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Fresh drive introduced to end trade of bushmeat

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Neth Pheaktra speaks at social and behavior change campaign to say no to wildlife meat on June 22. WWF

Fresh drive introduced to end trade of bushmeat

The Ministry of Environment – in collaboration with the US Agency for International Development (USAID) and other partner organisations in the environment sector – launched the second campaign to transform Cambodians’ preferences and attitudes about the consumption of bushmeat, according to a joint press release.

The “Protect Our Wildlife: Reduce Buying and Eating Bushmeat” campaign is chaired by ministry secretary of state and spokesman Neth Pheaktra – who also chaired the zero-snaring campaign – and Richard Chen, office director of sustainable economic growth at USAID Cambodia. They are joined by nearly 200 partner organisations as well as students from the Royal University of Phnom Penh (RUPP).

Chen said wildlife is an integral part of Cambodia’s national heritage and plays an important role in maintaining its ecosystems, which benefit the Kingdom’s people and economy. Cambodia’s natural resources and wildlife, he noted, are disappearing from forests and protected areas at a worrying pace.

“The campaign we’ve launched today focuses on youth as protectors of Cambodia’s natural heritage by reducing the demand for bushmeat consumption, which is a significant driver of biodiversity loss,” he said.

He added that the slogan for the campaign is “Let Wildlife Live”, because wildlife are an integral part of Cambodia’s natural heritage, economy and culture.

This effort is aligned with the ministry’s “zero-snaring campaign”, which was launched in March of this year, said Chen.

“Reducing the demand for bushmeat will drive down the incentive to snare and illegally hunt,” he said.

He added that involving youth in environmental protection and wildlife conservation was crucial for the protection of the country’s natural resources and a key element to sustainable growth of Cambodia’s economy.

Chen said the energy and commitment of young adults can help increase the overall public commitment to conserve nature and biodiversity in the Kingdom, both today and for future generations.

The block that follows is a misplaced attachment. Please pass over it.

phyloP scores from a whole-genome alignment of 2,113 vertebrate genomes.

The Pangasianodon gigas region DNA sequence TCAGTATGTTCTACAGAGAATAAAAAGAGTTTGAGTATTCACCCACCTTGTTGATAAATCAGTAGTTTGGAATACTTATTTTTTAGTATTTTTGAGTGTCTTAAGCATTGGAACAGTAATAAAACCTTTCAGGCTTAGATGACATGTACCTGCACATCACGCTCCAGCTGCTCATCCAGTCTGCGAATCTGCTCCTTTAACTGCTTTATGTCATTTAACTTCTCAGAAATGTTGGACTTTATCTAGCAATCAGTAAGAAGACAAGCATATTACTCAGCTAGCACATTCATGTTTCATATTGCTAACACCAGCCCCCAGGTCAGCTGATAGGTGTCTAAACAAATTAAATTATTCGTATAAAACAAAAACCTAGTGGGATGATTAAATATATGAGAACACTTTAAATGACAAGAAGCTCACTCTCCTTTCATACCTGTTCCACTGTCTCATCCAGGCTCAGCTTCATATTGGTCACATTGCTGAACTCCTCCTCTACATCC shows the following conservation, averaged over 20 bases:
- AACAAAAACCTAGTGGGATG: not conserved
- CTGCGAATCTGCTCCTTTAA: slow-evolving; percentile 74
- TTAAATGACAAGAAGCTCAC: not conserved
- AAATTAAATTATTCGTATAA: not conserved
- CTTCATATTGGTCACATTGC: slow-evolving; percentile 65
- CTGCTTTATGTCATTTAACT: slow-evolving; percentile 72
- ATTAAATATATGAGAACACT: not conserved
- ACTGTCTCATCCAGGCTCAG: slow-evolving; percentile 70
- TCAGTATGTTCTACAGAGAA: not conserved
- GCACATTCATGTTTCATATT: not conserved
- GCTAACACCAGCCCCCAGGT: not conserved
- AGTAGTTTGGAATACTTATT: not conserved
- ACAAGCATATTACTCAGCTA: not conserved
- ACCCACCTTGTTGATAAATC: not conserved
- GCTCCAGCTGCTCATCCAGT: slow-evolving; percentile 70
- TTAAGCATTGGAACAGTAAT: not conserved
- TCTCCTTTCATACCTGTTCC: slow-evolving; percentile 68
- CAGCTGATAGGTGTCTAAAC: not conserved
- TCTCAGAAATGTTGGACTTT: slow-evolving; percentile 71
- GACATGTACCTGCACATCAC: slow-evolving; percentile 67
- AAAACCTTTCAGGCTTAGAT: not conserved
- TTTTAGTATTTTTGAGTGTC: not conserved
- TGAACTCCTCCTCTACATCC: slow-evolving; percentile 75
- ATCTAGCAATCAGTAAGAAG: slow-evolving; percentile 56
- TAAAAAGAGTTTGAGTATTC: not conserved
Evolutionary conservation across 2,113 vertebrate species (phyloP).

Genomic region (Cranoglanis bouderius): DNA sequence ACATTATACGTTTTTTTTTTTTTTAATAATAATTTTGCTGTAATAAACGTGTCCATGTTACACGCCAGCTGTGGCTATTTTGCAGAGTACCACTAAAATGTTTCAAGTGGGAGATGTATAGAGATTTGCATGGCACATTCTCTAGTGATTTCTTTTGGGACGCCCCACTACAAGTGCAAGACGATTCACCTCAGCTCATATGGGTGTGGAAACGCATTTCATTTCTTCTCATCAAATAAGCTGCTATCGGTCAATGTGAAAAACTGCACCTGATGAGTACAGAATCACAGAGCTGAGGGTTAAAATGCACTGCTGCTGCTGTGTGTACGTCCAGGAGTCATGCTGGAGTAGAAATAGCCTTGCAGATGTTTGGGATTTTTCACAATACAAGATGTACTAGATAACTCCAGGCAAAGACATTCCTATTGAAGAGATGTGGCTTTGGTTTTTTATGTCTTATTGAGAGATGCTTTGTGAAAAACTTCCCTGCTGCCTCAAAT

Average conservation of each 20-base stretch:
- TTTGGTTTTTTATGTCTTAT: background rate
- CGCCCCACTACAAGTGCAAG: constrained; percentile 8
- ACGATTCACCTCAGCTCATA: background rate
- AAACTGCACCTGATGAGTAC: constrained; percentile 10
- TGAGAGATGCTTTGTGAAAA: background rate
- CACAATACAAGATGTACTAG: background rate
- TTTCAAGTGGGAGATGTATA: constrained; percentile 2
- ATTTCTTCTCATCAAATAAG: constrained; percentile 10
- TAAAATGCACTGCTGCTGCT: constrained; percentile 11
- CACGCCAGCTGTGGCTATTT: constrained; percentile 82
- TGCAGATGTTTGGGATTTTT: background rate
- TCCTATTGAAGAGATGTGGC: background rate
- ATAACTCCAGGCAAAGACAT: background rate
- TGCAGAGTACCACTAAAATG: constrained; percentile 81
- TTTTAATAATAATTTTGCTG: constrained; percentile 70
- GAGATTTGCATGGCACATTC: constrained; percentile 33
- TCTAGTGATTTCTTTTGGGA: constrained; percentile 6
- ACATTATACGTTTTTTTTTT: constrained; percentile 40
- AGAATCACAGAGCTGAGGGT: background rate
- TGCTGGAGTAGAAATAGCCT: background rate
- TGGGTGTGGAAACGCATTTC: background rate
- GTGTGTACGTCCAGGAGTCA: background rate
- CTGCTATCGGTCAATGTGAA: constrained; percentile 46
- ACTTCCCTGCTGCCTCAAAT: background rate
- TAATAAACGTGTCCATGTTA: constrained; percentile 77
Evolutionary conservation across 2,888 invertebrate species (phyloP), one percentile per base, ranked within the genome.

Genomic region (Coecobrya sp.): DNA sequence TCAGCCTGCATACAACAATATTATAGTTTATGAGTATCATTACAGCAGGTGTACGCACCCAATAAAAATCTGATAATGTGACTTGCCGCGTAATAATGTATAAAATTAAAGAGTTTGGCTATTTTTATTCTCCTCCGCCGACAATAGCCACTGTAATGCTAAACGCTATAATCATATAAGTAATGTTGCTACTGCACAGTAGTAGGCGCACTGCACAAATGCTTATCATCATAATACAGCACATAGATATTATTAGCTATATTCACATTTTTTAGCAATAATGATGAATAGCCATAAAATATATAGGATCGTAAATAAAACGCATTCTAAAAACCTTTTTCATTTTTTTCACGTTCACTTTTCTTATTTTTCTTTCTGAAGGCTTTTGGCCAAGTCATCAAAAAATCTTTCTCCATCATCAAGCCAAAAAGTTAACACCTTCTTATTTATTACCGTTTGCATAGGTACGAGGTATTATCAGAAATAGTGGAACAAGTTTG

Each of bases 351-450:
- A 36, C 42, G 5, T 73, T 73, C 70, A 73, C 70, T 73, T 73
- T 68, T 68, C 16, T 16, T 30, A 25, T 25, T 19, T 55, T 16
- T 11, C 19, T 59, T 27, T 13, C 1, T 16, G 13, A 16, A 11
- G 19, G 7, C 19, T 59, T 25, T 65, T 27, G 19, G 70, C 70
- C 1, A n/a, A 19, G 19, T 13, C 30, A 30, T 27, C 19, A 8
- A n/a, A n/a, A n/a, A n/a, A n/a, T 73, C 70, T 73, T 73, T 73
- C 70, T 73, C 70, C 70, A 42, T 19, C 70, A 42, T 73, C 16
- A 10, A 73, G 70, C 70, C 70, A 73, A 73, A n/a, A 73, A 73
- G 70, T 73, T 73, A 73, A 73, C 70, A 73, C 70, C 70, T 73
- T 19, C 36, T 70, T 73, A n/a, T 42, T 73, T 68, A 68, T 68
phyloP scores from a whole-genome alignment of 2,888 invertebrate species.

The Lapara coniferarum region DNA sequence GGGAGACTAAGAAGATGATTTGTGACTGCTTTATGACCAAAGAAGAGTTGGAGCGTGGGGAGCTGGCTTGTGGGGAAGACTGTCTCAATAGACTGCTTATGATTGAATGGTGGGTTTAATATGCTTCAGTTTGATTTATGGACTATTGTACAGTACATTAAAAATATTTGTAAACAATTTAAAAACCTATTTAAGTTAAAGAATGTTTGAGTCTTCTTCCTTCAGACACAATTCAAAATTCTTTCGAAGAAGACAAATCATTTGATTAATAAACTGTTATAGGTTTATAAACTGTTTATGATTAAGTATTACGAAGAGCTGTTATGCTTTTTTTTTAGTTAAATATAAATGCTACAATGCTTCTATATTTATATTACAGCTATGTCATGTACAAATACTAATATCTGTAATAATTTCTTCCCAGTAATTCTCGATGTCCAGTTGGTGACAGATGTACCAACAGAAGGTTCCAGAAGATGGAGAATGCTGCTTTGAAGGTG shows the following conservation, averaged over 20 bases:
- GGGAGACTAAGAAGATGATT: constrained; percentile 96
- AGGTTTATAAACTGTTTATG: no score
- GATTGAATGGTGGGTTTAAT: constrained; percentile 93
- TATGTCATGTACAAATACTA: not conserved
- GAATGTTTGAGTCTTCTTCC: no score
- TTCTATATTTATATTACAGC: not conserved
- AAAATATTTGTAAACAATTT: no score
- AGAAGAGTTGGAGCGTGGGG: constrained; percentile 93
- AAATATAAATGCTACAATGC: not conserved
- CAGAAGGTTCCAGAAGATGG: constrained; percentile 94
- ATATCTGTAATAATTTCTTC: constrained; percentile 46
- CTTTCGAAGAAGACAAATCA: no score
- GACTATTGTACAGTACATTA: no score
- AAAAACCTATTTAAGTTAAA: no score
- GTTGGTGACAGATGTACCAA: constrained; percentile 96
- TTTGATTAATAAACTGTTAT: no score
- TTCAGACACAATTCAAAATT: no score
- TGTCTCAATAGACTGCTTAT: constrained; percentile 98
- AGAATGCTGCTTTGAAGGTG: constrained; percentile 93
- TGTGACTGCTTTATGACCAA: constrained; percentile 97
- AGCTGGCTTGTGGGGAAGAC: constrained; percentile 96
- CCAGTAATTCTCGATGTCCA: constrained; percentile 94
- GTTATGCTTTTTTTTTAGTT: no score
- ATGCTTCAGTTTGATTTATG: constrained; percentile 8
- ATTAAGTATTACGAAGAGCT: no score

“That is why USAID is proud to partner with youths, the private sector and our Cambodian government counterparts to address negative behaviours that cause forests and biodiversity loss. It is also why we promote positive actions and support environmentally friendly products and services,” he said.

Chen said this year marks the 72nd anniversary of diplomatic ties between the US and Cambodia and that the US government will continue to support Cambodians in protecting their natural resources and responding to climate change challenges, including with further financial support like the over $100 million that USAID has donated to support environmental programmes in the Kingdom over the past two decades.

“By working together, I know we can improve the protection of Cambodia’s forests, wildlife, and natural resources,” he said.

Pheaktra called on all people to end demand for bushmeat and other illegal wildlife products by refusing to sell, buy, eat or use them.

“All Cambodian people – both young and old – have a common duty to conserve and protect our valuable natural resources,” he said. “We call on all people across the country to say no to bushmeat and to join the government’s efforts in combating the illegal wildlife trade as well as participating in the conservation of our natural resources.”

Pheaktra confirmed that this campaign was a part of the “Zero-Snaring in Cambodia’s Protected Areas” initiative led by the ministry in partnership with World Wildlife Fund for Nature in Cambodia (WWF-Cambodia), USAID, Wildlife Conservation Society Cambodia (WCS Cambodia), Conservation International (CI), Fauna & Flora International (FFI), BirdLife International Cambodia Programme, Wild Earth Allies, as well as local communities.


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